Food Scorecard

Scorecard Tool Assists with FSMA Compliance


Aura Stewart, Glenn D. Yeik, Lewie Casey, Marlene Garcia Swider, Niedre M. Heckman and Roger Clemens | April 2016, Volume 70, No.4

Self-assessment scorecard helps food companies to bolster their food safety through identifying areas of improvement and completing corrective actions.

A self-assessment tool developed by the Quality Leader Network (QLN) Metrics/Cost of Quality Team enables the food industry to identify and complete corrective actions within the Food Safety Modernization Act (FSMA) framework, set up working plans, and gauge their status against regulatory feedback received from the U.S. Food and Drug Administration (FDA). The free tool, “Food Safety Corrective Action Scorecard for Human Food”, which is available to food manufacturers, regulatory professionals, consultants, academia, professional organizations, governmental agencies, and other interested parties, is designed to assist in achieving compliance with 21 CFR 117 “Current Good Manufacturing Practice, Hazard Analysis, and Risk-Based Preventive Controls for Human Food,” issued by the FDA last fall as part of the FSMA implementation.

Figure 1: Food Safety Corrective Action Scorecard for Human Food

Figure 1: Food Safety Corrective Action Scorecard for Human Food

A corrective action in the food industry is an activity to eliminate the cause of a detected nonconformity or other undesirable situation. Corrections are steps taken to identify and correct a minor, isolated problem in a timely manner that occurs during food production. Corrective actions include actions to identify a problem with preventive control implementation, to reduce the likelihood the problem will recur, evaluate affected food for safety, and prevent it from entering into commerce (FDA 2015a). Both corrections and corrective actions must be documented with records, including verifiable evidence, demonstrating their effectiveness.

Food Safety
Annually in the United States, an estimated one in six individuals becomes ill from foodborne illness, equaling 48 million people. Of those, over 120,000 people are hospitalized and 3,000 people perish each year. The majority of foodborne illness is caused by unspecified agents and allergies. However, about 20% of cases are associated with 31 known pathogens (e.g., bacteria, viruses, and other microbes), of which the most common are norovirus, Salmonella, clostridium, campylobacter, and staphylococcus (CDC 2015). The food handling chain originates at the farm and concludes at the fork (Shetty 2006). Any step along the way can introduce or add to contamination that could cause foodborne illness. Thus, contaminated food can affect vulnerable populations such as in hospitals, daycare centers, nursing homes, and schools (York et al. 2009).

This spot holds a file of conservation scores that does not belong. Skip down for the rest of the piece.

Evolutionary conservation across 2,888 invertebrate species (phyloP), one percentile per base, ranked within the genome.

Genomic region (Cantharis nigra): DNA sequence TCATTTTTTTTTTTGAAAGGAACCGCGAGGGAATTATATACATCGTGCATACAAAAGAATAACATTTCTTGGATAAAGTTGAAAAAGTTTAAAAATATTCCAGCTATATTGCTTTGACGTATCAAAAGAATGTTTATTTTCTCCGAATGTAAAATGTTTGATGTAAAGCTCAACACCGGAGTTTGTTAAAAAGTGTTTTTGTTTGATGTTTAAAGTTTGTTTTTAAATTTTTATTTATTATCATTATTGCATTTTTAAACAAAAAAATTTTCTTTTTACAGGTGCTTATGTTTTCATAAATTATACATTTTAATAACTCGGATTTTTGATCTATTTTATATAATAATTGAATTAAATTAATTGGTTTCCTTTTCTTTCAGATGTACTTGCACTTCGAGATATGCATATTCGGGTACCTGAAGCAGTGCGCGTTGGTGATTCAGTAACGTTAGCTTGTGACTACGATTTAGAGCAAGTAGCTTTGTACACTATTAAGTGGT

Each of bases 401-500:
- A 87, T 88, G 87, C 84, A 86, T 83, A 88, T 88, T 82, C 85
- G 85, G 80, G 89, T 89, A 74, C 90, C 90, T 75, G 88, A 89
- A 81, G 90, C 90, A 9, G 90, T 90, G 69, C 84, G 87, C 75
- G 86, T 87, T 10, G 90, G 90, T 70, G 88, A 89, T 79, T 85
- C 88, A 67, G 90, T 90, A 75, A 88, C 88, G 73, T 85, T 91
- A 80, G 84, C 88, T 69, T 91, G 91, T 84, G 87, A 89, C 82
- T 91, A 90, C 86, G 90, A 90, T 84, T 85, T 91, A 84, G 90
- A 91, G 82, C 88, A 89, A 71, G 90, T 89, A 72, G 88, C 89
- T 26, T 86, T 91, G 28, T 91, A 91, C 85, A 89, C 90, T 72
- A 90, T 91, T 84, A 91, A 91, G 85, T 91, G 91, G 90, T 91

Globalization presents the potential for food to be destined for international markets with pathogens crossing national borders (Murphy et al. 2011). Indeed, the “mad cow disease” outbreak in the UK in the late 1980s was treated as global because it involved the meat supply around the world. Therefore, food safety is a public health issue of merit.

From Jan. 2, 2015, through Dec. 2, 2015, the FDA (2015b) recorded over 350 recalls, market withdrawals, and safety alerts related to food. The negative publicity and public concern over food safety, coupled with the medical expenses for those who become ill, can negatively impact the economy of affected companies and the healthcare system.

President Obama signed FSMA into the law on January 4, 2011, the first change in the food reform legal framework in about 70 years. The FDA (2015c) is responsible for implementing this new legislation. The common practice has been to react to outbreaks of foodborne illness. To address this practice, one of the provisions of FSMA is focusing on prevention by using current risk management principles (FDA 2015c).

Scorecard Development and Use
The QLN Metrics/Cost of Quality Team developed a scorecard for supporting the successful completion of corrective actions in the food industry. A scorecard is a simple and easy to use statistical tool to measure achievement or progress toward a particular goal.

The Food Safety Corrective Action Scorecard for Human Food is based on MS Excel to allow access to a broader audience. The users of the scorecard answer questions in various sections regarding compliance to FDA food regulations by providing a score from 1 to 5, with 1 being no process exists and 5 being the process is mature and fully implemented for that item. Table 1 describes the criteria for the self-rating.

Table 1. Guidelines for Self-Ratings

Table 1. Guidelines for Self-Ratings

The scorecard contains formulas for performing mathematical calculations, which are transparent to the users. Those calculations result in scores obtained from weighted averages taking into consideration the compliance level of the user, such that the greater the self-assessed compliance, the higher the score.

The resulting scores allow users to identify areas of improvement.